Cobblestone Patio

The defining feature of my current project is a circular cobblestone patio in Asheville’s historic Montford neighborhood made of materials gathered by the homeowner over the last 30 years.

circular cobblestone patio

The homeowner spent fifteen years salvaging old cobblestones from around Asheville so we could make this circular patio space,

Colorful Cobblestones

The cobblestones are very diverse; I’ve found at least three distinct types of granite. They have all weathered differently and some are quite smooth from years of use as roads. Since there was a limited supply, I split most of them in half lengthwise. This effectively doubled my stone supply and added colors to the palette. While the top might be a granite grey, or green with algae, the bottom may be brown or orange, depending on the type of soil it has been sitting in for the last few decades. Once split, the inside of the stone also became a usable surface, always much brighter and sparkly than the weathered outside. A couple of the stones actually have old paint on them, from their days as roadways. As a result the cobblestone patio is quite colorful.

Cutting Cobblestones

I have tried every different way I know to cut stone and have found the most efficient and neatest way to split the cobbles is using a type of chisel called a hand tracer. I scribe a line all the way around and around the cobble until it splits in two. The grain of granite is ideal for this type of technique; it’s very hard, dense stone, but it responds predictably to the chisel’s persuasion. The local metamorphic stones are less cooperative. I start out lightly, making sure the line is fairly straight and well established before I really lay into the stone. Once I get going, I can hear the stone starting to split, and I ease up, paying more attention to the places where it still sounds solid. A sharp chisel is a huge asset and I have been bringing the hand tracer home every night for a run over the bench grinder.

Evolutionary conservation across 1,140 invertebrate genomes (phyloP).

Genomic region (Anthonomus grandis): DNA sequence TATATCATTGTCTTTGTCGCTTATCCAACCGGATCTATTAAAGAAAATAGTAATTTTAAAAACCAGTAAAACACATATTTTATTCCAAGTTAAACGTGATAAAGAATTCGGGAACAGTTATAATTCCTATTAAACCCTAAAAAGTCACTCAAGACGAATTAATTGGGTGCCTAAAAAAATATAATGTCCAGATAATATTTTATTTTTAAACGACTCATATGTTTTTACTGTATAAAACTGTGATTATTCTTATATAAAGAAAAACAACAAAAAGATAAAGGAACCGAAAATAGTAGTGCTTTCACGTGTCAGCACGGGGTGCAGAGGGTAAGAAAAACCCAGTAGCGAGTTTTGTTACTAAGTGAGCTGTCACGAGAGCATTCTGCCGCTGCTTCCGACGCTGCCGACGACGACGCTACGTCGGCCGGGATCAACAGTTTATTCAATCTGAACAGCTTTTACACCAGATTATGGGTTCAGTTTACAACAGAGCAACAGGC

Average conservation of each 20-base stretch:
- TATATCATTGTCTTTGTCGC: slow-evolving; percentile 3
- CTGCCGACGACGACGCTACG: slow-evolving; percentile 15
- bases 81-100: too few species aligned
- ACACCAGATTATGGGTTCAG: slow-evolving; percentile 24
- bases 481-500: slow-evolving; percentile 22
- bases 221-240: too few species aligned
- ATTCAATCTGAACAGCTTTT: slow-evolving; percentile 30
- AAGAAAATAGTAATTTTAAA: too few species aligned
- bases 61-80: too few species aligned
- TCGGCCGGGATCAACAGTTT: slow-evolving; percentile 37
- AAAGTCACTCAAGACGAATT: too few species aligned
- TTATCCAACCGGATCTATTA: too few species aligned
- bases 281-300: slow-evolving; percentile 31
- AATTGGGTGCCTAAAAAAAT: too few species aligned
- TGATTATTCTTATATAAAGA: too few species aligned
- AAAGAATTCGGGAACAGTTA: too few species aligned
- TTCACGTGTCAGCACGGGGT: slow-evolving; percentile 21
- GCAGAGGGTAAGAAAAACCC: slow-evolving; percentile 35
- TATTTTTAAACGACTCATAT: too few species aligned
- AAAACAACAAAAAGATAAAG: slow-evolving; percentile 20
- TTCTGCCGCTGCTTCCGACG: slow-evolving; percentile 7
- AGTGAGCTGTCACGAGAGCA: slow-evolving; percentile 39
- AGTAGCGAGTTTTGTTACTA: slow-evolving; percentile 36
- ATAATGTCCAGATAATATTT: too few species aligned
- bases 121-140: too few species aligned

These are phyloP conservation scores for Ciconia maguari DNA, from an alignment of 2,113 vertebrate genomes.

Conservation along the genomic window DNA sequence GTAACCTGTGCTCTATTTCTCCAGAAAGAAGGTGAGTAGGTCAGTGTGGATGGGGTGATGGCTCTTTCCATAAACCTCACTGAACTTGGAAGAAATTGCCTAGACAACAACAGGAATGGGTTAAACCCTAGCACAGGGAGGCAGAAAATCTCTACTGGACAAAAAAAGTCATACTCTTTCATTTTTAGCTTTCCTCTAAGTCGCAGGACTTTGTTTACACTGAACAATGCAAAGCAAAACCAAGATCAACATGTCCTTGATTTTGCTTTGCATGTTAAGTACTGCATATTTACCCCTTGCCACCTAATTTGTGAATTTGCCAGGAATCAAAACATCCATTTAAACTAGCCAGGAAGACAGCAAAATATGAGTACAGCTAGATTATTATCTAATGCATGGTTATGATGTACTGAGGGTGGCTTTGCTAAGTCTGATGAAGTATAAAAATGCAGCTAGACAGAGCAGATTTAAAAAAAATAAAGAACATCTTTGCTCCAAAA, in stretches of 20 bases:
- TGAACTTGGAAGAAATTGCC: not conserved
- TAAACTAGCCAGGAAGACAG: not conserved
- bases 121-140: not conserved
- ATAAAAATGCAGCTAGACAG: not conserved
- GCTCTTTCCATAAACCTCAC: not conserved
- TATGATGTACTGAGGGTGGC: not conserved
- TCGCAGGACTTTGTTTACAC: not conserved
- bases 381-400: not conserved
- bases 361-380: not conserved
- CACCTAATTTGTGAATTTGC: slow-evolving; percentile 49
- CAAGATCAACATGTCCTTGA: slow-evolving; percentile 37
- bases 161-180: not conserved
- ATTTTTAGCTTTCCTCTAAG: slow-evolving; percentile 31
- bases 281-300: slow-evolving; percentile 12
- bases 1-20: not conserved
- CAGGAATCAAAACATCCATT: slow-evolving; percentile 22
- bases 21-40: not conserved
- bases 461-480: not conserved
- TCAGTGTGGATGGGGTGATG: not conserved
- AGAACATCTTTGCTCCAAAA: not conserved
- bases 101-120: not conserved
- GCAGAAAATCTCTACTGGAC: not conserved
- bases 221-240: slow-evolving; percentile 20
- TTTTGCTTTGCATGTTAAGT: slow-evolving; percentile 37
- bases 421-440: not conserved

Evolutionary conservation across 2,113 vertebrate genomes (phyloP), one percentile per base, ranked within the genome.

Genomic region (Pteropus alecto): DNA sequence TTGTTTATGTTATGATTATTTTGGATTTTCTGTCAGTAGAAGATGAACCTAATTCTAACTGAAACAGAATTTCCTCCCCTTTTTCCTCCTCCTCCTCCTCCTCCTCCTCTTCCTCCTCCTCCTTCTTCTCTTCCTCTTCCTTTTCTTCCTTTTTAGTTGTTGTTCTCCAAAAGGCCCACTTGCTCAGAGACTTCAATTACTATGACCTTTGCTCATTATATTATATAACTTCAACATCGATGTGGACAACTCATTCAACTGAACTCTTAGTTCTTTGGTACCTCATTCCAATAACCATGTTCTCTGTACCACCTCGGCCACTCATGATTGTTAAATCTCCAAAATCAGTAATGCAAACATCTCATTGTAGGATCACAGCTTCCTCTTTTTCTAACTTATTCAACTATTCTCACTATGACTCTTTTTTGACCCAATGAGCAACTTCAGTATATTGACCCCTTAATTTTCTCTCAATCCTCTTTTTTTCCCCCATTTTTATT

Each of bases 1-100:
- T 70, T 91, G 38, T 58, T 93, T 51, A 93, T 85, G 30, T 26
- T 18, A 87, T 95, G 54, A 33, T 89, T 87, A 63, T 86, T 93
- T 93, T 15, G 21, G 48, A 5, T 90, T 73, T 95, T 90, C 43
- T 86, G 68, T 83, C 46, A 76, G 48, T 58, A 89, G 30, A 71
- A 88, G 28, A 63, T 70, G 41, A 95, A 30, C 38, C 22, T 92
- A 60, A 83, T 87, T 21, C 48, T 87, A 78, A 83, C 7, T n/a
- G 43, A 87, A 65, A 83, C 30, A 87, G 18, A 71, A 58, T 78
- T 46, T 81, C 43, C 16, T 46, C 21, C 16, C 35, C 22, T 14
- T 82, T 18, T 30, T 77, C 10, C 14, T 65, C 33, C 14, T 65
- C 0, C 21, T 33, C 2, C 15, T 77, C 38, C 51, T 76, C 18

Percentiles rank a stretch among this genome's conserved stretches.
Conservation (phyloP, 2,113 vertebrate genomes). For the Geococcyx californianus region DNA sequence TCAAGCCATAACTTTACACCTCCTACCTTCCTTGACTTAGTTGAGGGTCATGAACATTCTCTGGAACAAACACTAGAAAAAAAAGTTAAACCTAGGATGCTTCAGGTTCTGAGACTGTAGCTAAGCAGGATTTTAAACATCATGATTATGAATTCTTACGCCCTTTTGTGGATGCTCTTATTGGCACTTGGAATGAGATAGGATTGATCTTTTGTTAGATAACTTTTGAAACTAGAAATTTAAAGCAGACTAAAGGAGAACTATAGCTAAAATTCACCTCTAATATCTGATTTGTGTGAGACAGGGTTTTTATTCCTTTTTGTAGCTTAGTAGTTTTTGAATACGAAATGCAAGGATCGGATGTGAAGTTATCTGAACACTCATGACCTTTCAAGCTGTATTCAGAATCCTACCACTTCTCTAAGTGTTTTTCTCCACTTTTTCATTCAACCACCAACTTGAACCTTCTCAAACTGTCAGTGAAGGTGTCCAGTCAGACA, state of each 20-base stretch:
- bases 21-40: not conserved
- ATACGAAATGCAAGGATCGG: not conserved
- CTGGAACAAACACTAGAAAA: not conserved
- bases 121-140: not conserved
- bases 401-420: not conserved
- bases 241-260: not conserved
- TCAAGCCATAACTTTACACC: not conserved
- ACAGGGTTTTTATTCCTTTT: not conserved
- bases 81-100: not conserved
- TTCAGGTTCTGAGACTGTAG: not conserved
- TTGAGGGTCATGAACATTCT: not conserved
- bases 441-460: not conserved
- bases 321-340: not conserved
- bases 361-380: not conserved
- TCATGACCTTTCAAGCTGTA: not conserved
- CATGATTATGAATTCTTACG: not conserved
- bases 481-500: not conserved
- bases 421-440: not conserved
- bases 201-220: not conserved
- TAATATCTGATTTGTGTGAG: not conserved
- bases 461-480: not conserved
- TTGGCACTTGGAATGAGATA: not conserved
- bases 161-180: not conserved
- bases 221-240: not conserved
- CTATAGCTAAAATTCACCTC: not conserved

Cutting A Stone Circle

I used the hand tracer to remove large chunks of the center stone, a circle cut from a another salvaged piece of granite. I didn’t have a compass large enough to draw a circle on the stone, so I made one with roofing felt, a nail and some soapstone. I traced the circle on a piece of roofing felt and then laid that template over the stone.

Once I had the basic shape of the circle cut, I switched to my smaller, sharper chisels, which give me more control, to hone a more accurate shape. Though the patio needs one more ring to be completed, I dropped the circle stone in the center on Friday afternoon, to check the fit. The whole cobblestone patio makes me think of a flower.

 

Column Theory: Stone Mailbox Vault

Stone Mailbox Vault

Last week I spent a good bit of time creating this structure within the column to house the biggest mailbox I think I’ve ever seen. I cut these quoins from step slabs, using petty much every technique I know how to tim them down. The cut-off saw was too loud and dusty and the line would wander over the full 36″ of the stone. Using the hand tracer chisel worked, but was really only efficient when I was cutting the shortest lines. Eventually I settled on cutting a clean line at each edge with the small grinder and then using feathers and wedges to cut the rest. This allowed me to keep my quoins fairly symmetric, but let me go more quickly than I would with chisels alone or even using the saw. Perhaps someday I will do a time trial to see which is faster, though I suspect the old school wedges (and an electric hammer drill of course) are faster than my Stihl saw with a diamond blade on it. Feathers are more fun too.

Stone Mailbox Vault